and therefore will not usually be cheap.

          HOwever, the lower priced horse market is like bargain basement time at walmart right now. You might find that $5 silk suit, but you'll wade through a mountain of cheap, illfitting polyester first...
          "The Threat of Internet Ignorance: ... we are witnessing the rise of an age of equestrian disinformation, one where a trusting public can graze on nonsense packaged to look like fact."-LRG-AF

          Comment


          • #6
            Originally posted by Seven-up View Post
            If someone is dumb enough to believe what they say instead of trying the horse out... well, that's what you get. The definition has not changed.
            The OP is going to check them out and wasting her time. I am missing where this comment comes from.

            I have not tried to buy anything but I would be frustrated if that was happening to me too. I can see some people exaggerating but it seems that almost no one wants to be honest about what they are selling now days.

            Comment


            • #7
              well, my take on it is NO horse is "bombproof" and the ones that come close to it are in HIGH demand and do cost a reasonable amount of money. But what I suggest to someone with the occasional riding husband is GET HIM SOME LESSONS and help him to become a more capable rider. People can and do fall off and get hurt even killed when a horse spooks at a walk. Beginners who rarely ever ride are at a high risk of something like this happening. Couple that with buying the so called "bombproof" hrose and then only riding it 2 - 3 times per year and that is a recipe for disaster! If you REALLY love your husband get him some good isntruction so that he becomes a better rider and then find a suitable horse.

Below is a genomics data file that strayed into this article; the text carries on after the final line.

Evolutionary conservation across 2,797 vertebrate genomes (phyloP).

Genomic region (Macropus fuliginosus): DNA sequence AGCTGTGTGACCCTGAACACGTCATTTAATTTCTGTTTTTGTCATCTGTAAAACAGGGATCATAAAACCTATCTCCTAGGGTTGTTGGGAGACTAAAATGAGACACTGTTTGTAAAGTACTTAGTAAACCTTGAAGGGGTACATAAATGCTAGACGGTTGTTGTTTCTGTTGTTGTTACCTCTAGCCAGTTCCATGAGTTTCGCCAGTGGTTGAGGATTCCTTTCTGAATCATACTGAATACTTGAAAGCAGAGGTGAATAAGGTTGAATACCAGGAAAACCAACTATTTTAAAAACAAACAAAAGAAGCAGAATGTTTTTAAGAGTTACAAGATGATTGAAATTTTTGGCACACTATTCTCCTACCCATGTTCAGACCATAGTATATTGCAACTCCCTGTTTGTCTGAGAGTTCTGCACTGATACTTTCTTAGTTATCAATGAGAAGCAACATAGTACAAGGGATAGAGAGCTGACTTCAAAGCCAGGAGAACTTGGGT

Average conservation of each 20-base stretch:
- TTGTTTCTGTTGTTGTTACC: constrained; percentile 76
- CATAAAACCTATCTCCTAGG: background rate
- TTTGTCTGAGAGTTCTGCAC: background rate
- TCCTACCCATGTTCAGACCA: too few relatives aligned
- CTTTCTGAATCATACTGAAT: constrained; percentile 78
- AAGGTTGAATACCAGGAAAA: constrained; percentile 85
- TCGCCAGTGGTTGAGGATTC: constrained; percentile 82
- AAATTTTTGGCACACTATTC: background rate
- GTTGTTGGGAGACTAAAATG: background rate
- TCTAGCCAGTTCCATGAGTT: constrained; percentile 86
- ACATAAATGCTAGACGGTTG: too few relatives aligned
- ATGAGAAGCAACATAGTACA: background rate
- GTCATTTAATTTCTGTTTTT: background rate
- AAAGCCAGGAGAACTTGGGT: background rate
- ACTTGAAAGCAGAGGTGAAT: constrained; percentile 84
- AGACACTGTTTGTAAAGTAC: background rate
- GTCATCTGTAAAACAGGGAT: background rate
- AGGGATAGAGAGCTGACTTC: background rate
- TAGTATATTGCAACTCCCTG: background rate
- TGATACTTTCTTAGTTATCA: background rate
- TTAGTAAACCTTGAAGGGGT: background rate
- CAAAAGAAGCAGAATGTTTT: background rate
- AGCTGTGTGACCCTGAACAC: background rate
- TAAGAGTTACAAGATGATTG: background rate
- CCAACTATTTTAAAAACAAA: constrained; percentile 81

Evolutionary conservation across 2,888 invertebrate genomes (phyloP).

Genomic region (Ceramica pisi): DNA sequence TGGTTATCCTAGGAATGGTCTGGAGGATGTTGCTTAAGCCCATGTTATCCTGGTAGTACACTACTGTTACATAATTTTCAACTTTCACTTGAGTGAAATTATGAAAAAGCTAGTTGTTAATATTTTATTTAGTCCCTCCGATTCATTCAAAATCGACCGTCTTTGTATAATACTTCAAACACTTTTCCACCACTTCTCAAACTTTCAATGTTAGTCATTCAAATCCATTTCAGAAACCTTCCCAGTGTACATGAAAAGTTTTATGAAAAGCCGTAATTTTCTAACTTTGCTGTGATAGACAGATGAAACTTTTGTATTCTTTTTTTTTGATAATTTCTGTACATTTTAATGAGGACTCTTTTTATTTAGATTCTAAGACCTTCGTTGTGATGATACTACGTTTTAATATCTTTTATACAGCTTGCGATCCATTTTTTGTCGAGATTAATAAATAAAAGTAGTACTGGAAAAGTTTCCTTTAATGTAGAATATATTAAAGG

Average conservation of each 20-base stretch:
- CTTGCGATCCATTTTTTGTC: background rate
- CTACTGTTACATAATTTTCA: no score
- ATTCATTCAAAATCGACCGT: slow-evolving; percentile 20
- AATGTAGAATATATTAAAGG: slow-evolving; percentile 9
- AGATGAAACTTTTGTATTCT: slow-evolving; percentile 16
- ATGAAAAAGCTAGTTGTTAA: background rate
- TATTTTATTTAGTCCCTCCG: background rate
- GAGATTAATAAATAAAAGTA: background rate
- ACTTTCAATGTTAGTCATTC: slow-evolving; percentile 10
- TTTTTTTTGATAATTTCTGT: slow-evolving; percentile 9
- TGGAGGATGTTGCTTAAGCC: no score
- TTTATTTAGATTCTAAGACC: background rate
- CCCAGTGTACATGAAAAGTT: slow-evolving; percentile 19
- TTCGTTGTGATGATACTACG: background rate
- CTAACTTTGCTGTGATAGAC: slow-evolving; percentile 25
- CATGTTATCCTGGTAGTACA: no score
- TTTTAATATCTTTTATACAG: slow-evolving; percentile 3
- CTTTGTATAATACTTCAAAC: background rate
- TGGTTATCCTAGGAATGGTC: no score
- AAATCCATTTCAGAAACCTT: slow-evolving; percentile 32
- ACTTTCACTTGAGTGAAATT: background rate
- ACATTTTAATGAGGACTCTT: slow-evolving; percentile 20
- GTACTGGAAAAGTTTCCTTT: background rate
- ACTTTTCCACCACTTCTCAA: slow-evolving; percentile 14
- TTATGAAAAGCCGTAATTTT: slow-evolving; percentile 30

www.shawneeacres.net

              Comment

              • Original Poster

                #8
                AS I said I KNOW there is no such thing as a BOMBPROOF horse. Every horse can and will spook.
                Husband has NO interest in taking riding lessons anymore than I want to take boating lessons (he is a boat captain), but our horses live with us and on the weekends I don't want to take off on a trail ride here at the farm and leave him at home.
                I have taught him enough to be safe and occasionally he will ride my 6yo Shire, but we want to go out together around here.